When the Air Force's latest class of two dozen aspiring remotely-piloted aircraft pilots convened at Initial Flight Training School in Pueblo, Colorado, Oct. 12, four of them had something unique: Enlisted stripes.

Four enlisted airmen -- three master sergeants and one technical sergeant -- entered the Enlisted Pilot Initial Class, or EPIC, alongside 20 recently-commissioned officers, Air Education and Training Command said in a release Wednesday. They will be followed by eight more aspiring enlisted pilots in two additional classes over the next few months.

These airmen, if they pass the class, will be able to fly the RQ-4 Global Hawk, an unarmed drone that conducts intelligence, surveillance and reconnaissance missions. The Air Force last December opened the door to allow some airmen in certain jobs to fly drones. But in August, the Air Force vastly expanded the eligibility to allow airmen in all career fields to apply.

By 2020, the Air Force expects as many as 100 enlisted airmen to be flying Global Hawks -- roughly half the total 198 Global Hawk pilots.

The Air Force is waiting to see how enlisted airmen do on the unarmed Global Hawk before allowing them to fly armed drones like the MQ-9 Reaper.

In a briefing with reporters at the Air Force Association's conference in September, AETC head Lt. Gen. Darryl Roberson said that the training for enlisted airmen will be exactly the same as what officers receive.

"Right now, there is no difference," Roberson said. "We did that very deliberately."

The Air Force does not disclose the identities of RPA pilots and sensor operators as a matter of policy, so their last names were blurred out of a photograph released by AETC. But one student, identified as Master Sgt. Travis, expressed gratitude when Air Force Secretary Deborah Lee James toured the school Oct. 17.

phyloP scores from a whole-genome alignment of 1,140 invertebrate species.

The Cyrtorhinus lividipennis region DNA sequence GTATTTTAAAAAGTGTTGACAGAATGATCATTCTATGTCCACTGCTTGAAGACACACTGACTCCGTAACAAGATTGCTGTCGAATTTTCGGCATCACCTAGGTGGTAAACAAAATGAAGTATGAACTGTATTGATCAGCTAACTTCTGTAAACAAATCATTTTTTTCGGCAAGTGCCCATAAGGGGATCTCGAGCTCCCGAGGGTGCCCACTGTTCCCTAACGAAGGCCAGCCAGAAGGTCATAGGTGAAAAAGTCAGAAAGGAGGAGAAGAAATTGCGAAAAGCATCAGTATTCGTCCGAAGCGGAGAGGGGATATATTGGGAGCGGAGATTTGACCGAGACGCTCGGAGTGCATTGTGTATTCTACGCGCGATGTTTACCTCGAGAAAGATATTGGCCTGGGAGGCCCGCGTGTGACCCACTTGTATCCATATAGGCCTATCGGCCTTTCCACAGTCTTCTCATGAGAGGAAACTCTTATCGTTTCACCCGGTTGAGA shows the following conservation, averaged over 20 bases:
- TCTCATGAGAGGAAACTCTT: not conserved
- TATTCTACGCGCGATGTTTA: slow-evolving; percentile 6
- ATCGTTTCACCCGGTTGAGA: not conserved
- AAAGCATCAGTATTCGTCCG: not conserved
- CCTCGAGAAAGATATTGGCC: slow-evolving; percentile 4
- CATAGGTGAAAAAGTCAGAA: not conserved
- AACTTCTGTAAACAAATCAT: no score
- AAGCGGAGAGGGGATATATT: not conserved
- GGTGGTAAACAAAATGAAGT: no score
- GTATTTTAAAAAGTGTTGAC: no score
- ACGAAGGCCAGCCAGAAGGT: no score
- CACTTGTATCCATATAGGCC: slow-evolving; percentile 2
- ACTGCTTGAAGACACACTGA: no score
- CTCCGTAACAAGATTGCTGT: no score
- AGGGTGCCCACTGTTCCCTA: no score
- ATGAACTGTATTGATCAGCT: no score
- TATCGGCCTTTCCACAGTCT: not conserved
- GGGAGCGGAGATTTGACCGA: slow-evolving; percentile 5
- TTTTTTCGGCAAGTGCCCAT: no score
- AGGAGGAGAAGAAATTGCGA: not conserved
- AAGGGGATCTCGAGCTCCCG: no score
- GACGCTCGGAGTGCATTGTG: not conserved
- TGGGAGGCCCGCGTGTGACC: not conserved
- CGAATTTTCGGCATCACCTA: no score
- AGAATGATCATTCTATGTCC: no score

"I really like the direction that she shared with us and the direction she wants to go," Travis said in the release.

The Air Force did not disclose specifics about the pilots' backgrounds. But in September, Roberson said the four airmen "are very experienced and even familiar with RPA operations."

"These are going to be tech sergeants, master sergeants, who are either already sensor operators for other RPAs, or are in some way very familiar with the operations that occur," Roberson said.

Some airmen in the following EPIC classes may come without any expertise with RPAs, Roberson said in September.

"By the time we get to the 12th EPIC member, we are bringing in somebody who is not familiar, never been exposed to it, and comes from a different training area, so that we get the full gamut of somebody who really knows what's going on all the way to somebody who's never been exposed to it," Roberson said.

James congratulated the students and said they were "pioneers" in a new and growing career field.

"The integration of enlisted RPA pilots into RQ-4 Global Hawk operations is part of a broader effort to meet the continual RPA demands of combatant commanders in the field, ensuring they are provided with intelligence, surveillance and reconnaissance capabilities in their areas of responsibilities worldwide," James said in the release.

Initial Flight Training takes place at Pueblo Memorial Airport, and is taught by contractor instructors. It is overseen by Pueblo's 1st Flying Training Squadron under the 306th Flying Training Group at the Air Force Academy in Colorado Springs.

Stephen Losey is the air warfare reporter for Defense News. He previously covered leadership and personnel issues at Air Force Times, and the Pentagon, special operations and air warfare at Military.com. He has traveled to the Middle East to cover U.S. Air Force operations.

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